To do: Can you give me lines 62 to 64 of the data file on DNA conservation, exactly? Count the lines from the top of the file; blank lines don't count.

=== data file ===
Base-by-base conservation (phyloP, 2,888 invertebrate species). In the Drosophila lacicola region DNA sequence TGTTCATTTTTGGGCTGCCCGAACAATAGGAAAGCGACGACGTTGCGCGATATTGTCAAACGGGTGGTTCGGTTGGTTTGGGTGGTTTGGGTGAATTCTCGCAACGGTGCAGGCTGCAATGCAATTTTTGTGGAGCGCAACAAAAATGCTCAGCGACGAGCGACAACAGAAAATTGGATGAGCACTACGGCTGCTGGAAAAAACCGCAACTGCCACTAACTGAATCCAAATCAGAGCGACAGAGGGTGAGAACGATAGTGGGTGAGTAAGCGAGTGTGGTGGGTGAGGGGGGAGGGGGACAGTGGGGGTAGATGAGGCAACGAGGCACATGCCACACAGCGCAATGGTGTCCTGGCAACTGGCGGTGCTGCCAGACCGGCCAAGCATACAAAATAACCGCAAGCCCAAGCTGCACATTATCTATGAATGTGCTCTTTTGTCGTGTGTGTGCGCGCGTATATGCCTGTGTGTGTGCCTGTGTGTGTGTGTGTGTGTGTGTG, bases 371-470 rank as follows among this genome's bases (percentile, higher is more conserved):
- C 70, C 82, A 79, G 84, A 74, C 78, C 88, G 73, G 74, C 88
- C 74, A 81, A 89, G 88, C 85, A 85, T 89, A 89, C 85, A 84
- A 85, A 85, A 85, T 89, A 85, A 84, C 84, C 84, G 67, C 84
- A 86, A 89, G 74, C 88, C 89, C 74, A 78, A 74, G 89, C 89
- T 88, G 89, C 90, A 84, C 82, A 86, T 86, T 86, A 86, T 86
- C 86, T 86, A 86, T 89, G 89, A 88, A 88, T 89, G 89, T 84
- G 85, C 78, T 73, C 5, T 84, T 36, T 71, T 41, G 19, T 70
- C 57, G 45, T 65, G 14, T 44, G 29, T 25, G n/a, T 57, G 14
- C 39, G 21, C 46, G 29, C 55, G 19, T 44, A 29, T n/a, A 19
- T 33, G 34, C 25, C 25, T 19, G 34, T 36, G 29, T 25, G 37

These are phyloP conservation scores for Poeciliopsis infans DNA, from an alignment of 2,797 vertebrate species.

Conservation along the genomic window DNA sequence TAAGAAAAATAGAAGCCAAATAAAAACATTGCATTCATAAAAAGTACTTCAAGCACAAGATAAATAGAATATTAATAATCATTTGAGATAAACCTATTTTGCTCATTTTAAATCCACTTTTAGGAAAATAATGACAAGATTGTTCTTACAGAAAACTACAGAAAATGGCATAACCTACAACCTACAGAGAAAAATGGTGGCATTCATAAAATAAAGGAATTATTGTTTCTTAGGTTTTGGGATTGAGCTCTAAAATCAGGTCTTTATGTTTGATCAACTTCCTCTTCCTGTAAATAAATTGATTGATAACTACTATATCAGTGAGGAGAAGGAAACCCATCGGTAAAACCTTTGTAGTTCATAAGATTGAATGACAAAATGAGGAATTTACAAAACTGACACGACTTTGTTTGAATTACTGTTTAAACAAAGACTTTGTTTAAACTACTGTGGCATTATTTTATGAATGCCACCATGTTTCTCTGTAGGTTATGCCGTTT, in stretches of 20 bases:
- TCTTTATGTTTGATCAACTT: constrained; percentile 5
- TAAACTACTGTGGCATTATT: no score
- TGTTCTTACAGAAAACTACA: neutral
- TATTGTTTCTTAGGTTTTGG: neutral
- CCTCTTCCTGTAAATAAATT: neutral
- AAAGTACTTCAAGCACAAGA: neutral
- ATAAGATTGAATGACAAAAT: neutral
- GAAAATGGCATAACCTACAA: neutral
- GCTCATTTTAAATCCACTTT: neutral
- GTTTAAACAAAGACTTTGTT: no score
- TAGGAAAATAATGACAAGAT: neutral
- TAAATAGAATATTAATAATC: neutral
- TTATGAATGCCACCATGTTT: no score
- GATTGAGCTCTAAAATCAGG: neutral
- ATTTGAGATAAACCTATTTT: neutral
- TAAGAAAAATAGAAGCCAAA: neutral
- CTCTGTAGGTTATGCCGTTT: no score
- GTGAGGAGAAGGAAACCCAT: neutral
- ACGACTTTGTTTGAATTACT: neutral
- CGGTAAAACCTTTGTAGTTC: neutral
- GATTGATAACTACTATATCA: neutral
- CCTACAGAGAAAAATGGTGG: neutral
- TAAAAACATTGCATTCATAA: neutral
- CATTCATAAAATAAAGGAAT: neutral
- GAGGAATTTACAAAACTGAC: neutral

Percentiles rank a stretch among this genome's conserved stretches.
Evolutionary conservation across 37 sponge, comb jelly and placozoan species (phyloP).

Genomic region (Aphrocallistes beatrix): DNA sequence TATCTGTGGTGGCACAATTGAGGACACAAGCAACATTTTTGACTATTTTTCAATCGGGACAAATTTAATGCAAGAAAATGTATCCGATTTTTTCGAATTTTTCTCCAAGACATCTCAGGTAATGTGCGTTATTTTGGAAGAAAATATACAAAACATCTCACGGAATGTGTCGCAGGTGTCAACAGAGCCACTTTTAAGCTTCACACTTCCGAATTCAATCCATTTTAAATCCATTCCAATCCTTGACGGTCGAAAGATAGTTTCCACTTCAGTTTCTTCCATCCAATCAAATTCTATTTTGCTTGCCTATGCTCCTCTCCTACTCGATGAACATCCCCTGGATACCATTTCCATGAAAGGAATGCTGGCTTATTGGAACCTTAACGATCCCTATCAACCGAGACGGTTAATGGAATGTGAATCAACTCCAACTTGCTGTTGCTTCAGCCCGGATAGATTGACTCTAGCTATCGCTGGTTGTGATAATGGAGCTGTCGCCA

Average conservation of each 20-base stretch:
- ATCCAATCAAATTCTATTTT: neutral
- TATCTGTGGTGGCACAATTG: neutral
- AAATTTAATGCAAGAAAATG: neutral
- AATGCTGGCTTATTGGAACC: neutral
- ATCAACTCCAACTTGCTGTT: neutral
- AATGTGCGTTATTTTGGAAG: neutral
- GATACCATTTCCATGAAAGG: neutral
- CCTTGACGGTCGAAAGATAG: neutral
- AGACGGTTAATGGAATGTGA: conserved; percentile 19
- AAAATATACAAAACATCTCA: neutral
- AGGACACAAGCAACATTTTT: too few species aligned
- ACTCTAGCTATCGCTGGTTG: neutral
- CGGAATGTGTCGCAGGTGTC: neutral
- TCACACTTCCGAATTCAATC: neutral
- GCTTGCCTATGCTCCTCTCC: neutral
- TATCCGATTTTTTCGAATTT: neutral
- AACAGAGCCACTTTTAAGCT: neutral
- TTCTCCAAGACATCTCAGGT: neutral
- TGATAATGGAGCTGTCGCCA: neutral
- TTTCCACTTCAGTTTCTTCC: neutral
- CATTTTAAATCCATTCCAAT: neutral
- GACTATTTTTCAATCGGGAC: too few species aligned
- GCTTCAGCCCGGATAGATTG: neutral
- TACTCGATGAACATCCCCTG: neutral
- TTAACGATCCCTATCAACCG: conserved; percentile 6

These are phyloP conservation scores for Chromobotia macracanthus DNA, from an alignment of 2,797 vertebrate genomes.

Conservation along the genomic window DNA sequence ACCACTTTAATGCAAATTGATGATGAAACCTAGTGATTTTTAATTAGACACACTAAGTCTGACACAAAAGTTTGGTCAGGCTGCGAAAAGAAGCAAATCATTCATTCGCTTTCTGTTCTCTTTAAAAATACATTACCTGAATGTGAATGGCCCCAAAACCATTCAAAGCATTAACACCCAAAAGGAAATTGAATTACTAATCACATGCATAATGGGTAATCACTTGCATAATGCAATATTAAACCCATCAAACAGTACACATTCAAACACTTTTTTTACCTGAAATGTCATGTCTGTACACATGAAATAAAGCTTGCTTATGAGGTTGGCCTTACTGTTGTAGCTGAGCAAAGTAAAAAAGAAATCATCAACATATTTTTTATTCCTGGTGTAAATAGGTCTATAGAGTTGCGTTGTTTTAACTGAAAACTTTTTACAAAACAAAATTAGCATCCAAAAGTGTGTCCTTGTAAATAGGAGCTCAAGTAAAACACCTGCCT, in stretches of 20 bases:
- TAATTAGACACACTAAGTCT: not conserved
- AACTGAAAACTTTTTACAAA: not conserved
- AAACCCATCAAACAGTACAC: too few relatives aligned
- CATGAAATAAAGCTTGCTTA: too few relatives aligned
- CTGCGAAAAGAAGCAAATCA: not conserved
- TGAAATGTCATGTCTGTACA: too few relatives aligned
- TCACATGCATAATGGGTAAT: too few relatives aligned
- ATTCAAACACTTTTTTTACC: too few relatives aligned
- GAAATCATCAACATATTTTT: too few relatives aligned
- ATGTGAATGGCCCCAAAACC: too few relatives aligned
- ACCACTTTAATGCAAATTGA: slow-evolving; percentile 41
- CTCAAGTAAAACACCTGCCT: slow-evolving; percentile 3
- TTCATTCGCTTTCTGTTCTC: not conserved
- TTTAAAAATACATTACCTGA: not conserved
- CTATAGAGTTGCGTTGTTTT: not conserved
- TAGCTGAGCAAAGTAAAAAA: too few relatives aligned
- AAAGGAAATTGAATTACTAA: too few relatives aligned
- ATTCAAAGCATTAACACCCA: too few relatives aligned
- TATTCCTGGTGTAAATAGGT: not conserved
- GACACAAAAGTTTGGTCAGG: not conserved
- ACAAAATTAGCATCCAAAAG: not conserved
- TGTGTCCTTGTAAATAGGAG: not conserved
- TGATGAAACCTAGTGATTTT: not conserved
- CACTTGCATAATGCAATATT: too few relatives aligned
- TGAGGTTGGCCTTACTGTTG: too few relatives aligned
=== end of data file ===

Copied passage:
- TTTCCACTTCAGTTTCTTCC: neutral
- CATTTTAAATCCATTCCAAT: neutral
- GACTATTTTTCAATCGGGAC: too few species aligned